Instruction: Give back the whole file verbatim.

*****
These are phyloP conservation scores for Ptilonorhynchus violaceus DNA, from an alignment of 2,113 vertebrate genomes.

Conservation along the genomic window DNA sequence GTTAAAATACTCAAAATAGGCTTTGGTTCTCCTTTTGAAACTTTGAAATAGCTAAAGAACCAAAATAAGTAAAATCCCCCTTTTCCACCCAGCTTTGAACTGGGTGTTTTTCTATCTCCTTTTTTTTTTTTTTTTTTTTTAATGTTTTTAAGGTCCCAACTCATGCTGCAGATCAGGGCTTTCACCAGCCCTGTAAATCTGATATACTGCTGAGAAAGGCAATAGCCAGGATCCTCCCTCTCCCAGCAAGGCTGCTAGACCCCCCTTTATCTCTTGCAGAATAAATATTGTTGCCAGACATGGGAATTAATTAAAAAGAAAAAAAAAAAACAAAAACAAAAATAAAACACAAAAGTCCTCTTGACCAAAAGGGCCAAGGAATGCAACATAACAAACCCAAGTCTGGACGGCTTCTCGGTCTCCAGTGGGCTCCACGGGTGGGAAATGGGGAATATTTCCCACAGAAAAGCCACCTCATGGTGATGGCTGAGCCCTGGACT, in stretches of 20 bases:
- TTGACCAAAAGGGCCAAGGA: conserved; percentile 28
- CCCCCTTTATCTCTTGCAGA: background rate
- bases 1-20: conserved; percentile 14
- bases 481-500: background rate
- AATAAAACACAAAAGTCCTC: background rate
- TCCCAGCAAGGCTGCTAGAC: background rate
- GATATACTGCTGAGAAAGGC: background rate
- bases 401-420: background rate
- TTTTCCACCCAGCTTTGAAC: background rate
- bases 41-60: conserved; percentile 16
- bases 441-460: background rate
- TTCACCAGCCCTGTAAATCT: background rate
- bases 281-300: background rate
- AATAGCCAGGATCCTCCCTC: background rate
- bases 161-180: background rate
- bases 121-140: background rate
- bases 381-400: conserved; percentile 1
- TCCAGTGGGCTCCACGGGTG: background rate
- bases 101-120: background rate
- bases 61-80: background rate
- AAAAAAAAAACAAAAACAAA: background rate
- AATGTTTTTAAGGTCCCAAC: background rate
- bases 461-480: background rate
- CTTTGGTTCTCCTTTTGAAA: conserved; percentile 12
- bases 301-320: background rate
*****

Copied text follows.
These are phyloP conservation scores for Ptilonorhynchus violaceus DNA, from an alignment of 2,113 vertebrate genomes.

Conservation along the genomic window DNA sequence GTTAAAATACTCAAAATAGGCTTTGGTTCTCCTTTTGAAACTTTGAAATAGCTAAAGAACCAAAATAAGTAAAATCCCCCTTTTCCACCCAGCTTTGAACTGGGTGTTTTTCTATCTCCTTTTTTTTTTTTTTTTTTTTTAATGTTTTTAAGGTCCCAACTCATGCTGCAGATCAGGGCTTTCACCAGCCCTGTAAATCTGATATACTGCTGAGAAAGGCAATAGCCAGGATCCTCCCTCTCCCAGCAAGGCTGCTAGACCCCCCTTTATCTCTTGCAGAATAAATATTGTTGCCAGACATGGGAATTAATTAAAAAGAAAAAAAAAAAACAAAAACAAAAATAAAACACAAAAGTCCTCTTGACCAAAAGGGCCAAGGAATGCAACATAACAAACCCAAGTCTGGACGGCTTCTCGGTCTCCAGTGGGCTCCACGGGTGGGAAATGGGGAATATTTCCCACAGAAAAGCCACCTCATGGTGATGGCTGAGCCCTGGACT, in stretches of 20 bases:
- TTGACCAAAAGGGCCAAGGA: conserved; percentile 28
- CCCCCTTTATCTCTTGCAGA: background rate
- bases 1-20: conserved; percentile 14
- bases 481-500: background rate
- AATAAAACACAAAAGTCCTC: background rate
- TCCCAGCAAGGCTGCTAGAC: background rate
- GATATACTGCTGAGAAAGGC: background rate
- bases 401-420: background rate
- TTTTCCACCCAGCTTTGAAC: background rate
- bases 41-60: conserved; percentile 16
- bases 441-460: background rate
- TTCACCAGCCCTGTAAATCT: background rate
- bases 281-300: background rate
- AATAGCCAGGATCCTCCCTC: background rate
- bases 161-180: background rate
- bases 121-140: background rate
- bases 381-400: conserved; percentile 1
- TCCAGTGGGCTCCACGGGTG: background rate
- bases 101-120: background rate
- bases 61-80: background rate
- AAAAAAAAAACAAAAACAAA: background rate
- AATGTTTTTAAGGTCCCAAC: background rate
- bases 461-480: background rate
- CTTTGGTTCTCCTTTTGAAA: conserved; percentile 12
- bases 301-320: background rate